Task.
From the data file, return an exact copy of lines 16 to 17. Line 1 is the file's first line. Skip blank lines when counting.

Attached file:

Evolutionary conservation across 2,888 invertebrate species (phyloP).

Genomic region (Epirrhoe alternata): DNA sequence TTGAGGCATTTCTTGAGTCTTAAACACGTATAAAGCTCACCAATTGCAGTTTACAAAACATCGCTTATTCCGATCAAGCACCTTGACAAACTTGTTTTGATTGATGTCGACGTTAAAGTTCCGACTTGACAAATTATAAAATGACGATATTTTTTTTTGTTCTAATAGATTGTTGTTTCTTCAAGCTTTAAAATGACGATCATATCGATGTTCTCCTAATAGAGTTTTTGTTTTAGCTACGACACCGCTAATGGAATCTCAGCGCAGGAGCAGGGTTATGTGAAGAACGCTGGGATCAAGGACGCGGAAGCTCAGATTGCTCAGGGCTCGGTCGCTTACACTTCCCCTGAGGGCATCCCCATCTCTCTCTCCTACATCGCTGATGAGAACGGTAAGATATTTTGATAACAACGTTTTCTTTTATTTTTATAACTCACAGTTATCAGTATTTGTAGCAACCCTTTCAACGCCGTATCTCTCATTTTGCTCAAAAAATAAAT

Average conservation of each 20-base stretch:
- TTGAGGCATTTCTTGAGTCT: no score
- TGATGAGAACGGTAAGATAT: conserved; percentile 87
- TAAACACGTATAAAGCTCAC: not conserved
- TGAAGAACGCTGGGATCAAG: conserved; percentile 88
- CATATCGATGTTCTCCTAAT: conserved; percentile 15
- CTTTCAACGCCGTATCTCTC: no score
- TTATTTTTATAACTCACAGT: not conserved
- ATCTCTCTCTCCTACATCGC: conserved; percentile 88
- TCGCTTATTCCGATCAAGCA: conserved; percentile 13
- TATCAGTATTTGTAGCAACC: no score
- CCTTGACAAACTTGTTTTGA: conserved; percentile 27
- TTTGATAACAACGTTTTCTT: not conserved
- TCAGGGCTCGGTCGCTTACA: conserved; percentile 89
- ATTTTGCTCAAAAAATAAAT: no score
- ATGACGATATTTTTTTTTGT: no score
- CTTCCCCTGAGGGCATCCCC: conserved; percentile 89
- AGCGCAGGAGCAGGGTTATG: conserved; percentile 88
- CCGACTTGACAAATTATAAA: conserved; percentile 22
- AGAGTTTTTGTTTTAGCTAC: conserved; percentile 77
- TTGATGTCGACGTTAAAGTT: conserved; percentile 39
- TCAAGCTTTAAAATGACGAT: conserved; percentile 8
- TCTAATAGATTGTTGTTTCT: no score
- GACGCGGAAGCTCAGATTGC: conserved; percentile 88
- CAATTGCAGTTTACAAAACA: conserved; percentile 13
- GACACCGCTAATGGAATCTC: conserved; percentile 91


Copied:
- TCAGGGCTCGGTCGCTTACA: conserved; percentile 89
- ATTTTGCTCAAAAAATAAAT: no score